Food Outlook - March/April 96

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Early prospects for the 1996 cereal crops point to a recovery in world production after the reduced harvest last year. Based on the condition of crops already in the ground and planting intentions for those to be sown later this year, and assuming normal weather for the remainder of the season, FAO's first provisional forecast suggests an increase of about 5 percent in world cereal output this year to some 1 990 million tons. At this level, production of cereals in 1996 would be close to trend, with the largest increase expected in coarse grain output in developed countries. If current forecasts materialize, cereal output would be sufficient to meet the expected consumption requirements in 1996/97. However, the supply/demand situation would remain closely balanced in 1996/97, as the expected increase would not allow any significant replenishment of cereal reserve stocks after their sharp reduction in the current season. Thus, even assuming a normal growing season, current indications are that global food security would remain precarious, with cereal reserves below minimum safe levels for at least another year.


1995/96 estim.
1996/97 f'cast
(. . . . . . million tons . . . . . .)
Production 1/ 1 948 1 891 1 990
Wheat 537 545 570
Coarse grains 883 791 560
Rice (paddy) 538 556 560 2/
Supplies 3/ 2 109 2 022 . . .
Utilization 4/ 1 790 1 752 . . .
Trade 5/ 201 201 . . .
Ending Stocks 314 265 . . .

1/ Data refer to calendar year of the first year shown.
2/ Tentative forecast; assumes no substantial change from 1995 record.
3/ Production (including milled rice), plus opening stocks.
4/ Includes milled rice.
5/ July/June basis.


Coarse grains
Rice (paddy)
1995 1996 1995 1996 1995 1996 1995 1996
( . . . . . . . . . . . . . . . . . . . . . . . . . . million tons . . . . . . . . . . . . . . . . . . . . . . . . . )
Asia 229.9 230 194.5 196 507.1 931.5
Africa 13.9 18 62.8 72 15.0 91.8
Central America 3.6 4 24.2 26 1.7 29.5
South America 12.7 15 58.7 51 19.1 90.5
North America 84.9 92 233.9 284 7.9 326.7
Europe 125.0 128 147.4 150 2.3 274.7
CIS 58.0 65 59.6 72 1.5 119.2
Oceania 16.8 18 9.4 9 1.2 27.4
WORLD 545.0 570 790.6 860 555.7 560 1/ 1 891.2 1 990
Developing countries 257.3 263 334.7 335 529.5 532 1 121.5 1 130
Developed countries 287.7 307 455.9 525 26.2 28 769.7 860

1/ Tentative forecast; assumes no substantial change from 1995 record.

The food supply situation in a number of low-income food-deficit countries continues to be tight, as a result of reduced domestic cereal production on one hand, and sharply rising world market grain prices and declining food aid resources on the other. In Africa, several countries face a difficult food security situation. In the Horn, the food supply is particularly tight in Eritrea and Somalia, following substantially reduced main season harvests in 1995. In addition, civil strife continues to adversely affect food security in Somalia. In Ethiopia, despite a bumper cereal harvest last year, 3 million people in some rural provinces need food assistance because of localized crop failure and limited purchasing power. In Sudan food supply problems persist in the southern provinces which are affected by prolonged civil conflict. In the Great Lakes region, the presence of some 2.4 million refugees and internally displaced persons continues to necessitate large emergency food assistance. The rate of refugee repatriation is still disappointingly low. In West Africa, the food supply situation remains tight in Liberia and Sierra Leone reflecting the adverse impact of past civil strife on food production. By contrast, in southern Africa, the food situation is expected to improve as an above-average grain harvest is forecast for 1996, a welcome recovery from the drought-reduced production of 1995. In Asia and the Near East, the food situation remains particularly tight in the Democratic People’s Republic of Korea, Laos, Iraq, and Afghanistan. In the CIS, the cereal supply situation is critical in Tajikistan, where the most vulnerable risk starvation, while the supply pipeline in Azerbaijan and Georgia is inadequate.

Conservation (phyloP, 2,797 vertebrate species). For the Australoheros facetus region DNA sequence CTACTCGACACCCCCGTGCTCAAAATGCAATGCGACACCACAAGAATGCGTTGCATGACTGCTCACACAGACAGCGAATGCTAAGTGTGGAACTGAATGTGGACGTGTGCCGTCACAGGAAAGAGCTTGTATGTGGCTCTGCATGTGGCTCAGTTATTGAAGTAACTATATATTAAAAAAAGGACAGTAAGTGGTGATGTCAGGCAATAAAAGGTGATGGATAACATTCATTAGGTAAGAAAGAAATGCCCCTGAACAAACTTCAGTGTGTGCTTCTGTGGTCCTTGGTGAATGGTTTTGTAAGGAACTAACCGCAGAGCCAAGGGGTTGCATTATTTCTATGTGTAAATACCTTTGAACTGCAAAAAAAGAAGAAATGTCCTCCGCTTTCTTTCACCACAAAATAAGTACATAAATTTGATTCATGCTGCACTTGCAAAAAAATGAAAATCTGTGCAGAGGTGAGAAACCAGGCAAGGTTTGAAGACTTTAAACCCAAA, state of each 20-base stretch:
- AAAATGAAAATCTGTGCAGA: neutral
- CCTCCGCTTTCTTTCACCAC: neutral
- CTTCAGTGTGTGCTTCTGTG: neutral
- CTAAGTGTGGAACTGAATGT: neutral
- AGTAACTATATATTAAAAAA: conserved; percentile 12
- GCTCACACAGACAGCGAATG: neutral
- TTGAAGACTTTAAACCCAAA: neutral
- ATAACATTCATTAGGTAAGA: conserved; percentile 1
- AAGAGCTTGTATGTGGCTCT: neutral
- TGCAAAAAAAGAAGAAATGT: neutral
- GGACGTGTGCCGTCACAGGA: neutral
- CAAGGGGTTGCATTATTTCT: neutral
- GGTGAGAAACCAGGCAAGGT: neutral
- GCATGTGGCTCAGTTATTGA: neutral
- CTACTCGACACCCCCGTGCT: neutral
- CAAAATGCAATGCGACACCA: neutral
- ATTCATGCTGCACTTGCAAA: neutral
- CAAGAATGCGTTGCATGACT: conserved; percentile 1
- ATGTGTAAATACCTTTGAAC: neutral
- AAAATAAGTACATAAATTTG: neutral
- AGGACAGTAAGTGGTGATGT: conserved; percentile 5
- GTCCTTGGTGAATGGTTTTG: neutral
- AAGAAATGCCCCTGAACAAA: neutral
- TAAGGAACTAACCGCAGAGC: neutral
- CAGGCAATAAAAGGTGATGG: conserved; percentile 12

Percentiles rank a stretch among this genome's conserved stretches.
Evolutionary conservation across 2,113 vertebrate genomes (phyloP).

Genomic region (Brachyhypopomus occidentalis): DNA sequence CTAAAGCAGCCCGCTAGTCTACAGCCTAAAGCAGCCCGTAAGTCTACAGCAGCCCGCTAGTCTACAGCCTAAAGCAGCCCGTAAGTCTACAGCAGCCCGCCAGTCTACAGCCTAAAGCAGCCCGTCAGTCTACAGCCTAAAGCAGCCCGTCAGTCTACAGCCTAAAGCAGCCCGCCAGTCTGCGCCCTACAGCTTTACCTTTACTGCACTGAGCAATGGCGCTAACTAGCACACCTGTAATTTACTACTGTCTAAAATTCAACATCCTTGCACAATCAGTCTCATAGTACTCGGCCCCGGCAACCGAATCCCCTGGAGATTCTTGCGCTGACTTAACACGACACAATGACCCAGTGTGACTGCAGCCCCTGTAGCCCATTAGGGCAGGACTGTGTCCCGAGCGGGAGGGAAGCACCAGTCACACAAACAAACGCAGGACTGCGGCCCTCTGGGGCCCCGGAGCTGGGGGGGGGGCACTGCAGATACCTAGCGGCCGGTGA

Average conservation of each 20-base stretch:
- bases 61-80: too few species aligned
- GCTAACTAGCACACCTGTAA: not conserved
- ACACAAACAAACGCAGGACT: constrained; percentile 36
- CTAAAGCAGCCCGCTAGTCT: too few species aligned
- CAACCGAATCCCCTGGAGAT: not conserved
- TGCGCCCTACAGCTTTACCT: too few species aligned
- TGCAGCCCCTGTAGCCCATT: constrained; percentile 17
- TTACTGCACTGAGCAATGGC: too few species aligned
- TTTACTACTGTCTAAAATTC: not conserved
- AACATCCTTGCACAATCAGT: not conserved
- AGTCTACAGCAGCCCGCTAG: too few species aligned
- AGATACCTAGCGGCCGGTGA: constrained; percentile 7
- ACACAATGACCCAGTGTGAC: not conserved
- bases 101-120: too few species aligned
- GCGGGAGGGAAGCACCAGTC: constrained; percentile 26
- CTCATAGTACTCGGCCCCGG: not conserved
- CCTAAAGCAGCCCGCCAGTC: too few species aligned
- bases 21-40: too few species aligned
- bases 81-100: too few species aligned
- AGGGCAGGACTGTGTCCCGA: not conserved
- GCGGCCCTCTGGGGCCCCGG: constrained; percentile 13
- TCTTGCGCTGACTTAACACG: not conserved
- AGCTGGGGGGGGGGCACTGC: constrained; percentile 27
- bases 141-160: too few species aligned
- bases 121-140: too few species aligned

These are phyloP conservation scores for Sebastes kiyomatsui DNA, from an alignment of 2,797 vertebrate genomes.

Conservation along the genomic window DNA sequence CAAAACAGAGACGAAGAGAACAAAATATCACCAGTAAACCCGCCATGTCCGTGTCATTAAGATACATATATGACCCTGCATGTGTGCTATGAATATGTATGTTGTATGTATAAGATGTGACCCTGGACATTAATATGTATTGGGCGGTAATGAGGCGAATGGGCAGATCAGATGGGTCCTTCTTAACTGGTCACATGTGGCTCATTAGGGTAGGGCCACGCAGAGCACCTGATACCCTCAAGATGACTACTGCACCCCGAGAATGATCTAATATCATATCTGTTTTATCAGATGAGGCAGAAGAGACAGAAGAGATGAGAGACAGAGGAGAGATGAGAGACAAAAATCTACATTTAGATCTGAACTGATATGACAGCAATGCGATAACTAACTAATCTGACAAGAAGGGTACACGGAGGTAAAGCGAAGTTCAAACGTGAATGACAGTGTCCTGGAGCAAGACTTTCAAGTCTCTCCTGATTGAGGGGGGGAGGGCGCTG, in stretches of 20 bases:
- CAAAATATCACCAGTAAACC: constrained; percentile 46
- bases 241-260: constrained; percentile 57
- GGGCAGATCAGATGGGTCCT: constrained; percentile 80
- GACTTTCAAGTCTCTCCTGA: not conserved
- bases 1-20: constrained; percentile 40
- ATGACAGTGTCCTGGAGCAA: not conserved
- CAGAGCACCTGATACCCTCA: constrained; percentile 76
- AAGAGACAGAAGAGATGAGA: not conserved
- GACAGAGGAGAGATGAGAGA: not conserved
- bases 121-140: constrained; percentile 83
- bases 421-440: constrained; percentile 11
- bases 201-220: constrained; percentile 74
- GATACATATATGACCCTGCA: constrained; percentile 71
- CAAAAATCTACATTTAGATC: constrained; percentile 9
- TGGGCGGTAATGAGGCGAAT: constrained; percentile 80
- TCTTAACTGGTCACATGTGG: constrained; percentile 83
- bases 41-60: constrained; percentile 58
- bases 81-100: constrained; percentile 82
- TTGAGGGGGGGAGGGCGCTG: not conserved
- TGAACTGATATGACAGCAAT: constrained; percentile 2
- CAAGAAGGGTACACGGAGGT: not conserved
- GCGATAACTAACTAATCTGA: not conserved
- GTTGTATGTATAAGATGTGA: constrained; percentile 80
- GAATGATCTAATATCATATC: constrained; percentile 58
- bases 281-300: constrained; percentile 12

As indicated above, world cereal production in 1996 is expected to recover to 1 990 million tons, some 5 percent up from 1995’s reduced output. Larger global wheat and coarse grains crops are expected this year, while little change from 1995 is tentatively forecast for paddy. The bulk of the increase is anticipated in developed countries with output in the developing countries rising only marginally. These early forecasts are tentative and could be subject to major downward revisions should conditions turn unfavourable in one or more of the major growing areas.

Wheat output is provisionally forecast at 570 million tons, 15 million tons or 4.6 percent up from 1995 and back on trend after below-trend production in the past two years. Although many crops are still dormant or have yet to be planted, the latest information on the major winter wheat crop in the northern hemisphere indicates that a larger area was sown, and that weather conditions have been generally favourable so far except in the United States Southern Plains. In addition, continuing strong international wheat prices are expected to stimulate larger spring wheat plantings. Wheat output is forecast to rise significantly in Africa, North and South America and the CIS, while marginal increases are foreseen in Central America, Europe and Oceania. FAO’s first forecast for world coarse grains output in 1996 points to a recovery in production by 8.7 percent to 860 million tons from last year’s much reduced crop. At this level, output would be above the trend, but below the record crop in 1994. As indicated above, the bulk of the recovery is expected in developed countries, in particular in North America, but significantly larger coarse grain crops are also anticipated in Africa and the CIS. However, since most crops in the northern hemisphere are yet to be sown, this early forecast is very tentative. As regards rice, the 1996 main paddy season in the southern hemisphere and around the equatorial belt is well advanced but, in Asia, where the bulk of the rice is grown, the season has yet to begin, pending the arrival of the monsoon rains. While it is still too early to make a firm forecast of 1996 paddy production, assuming growing conditions remain as good as in 1995, paddy output in 1996 could be around 560 million tons, almost unchanged from the previous year.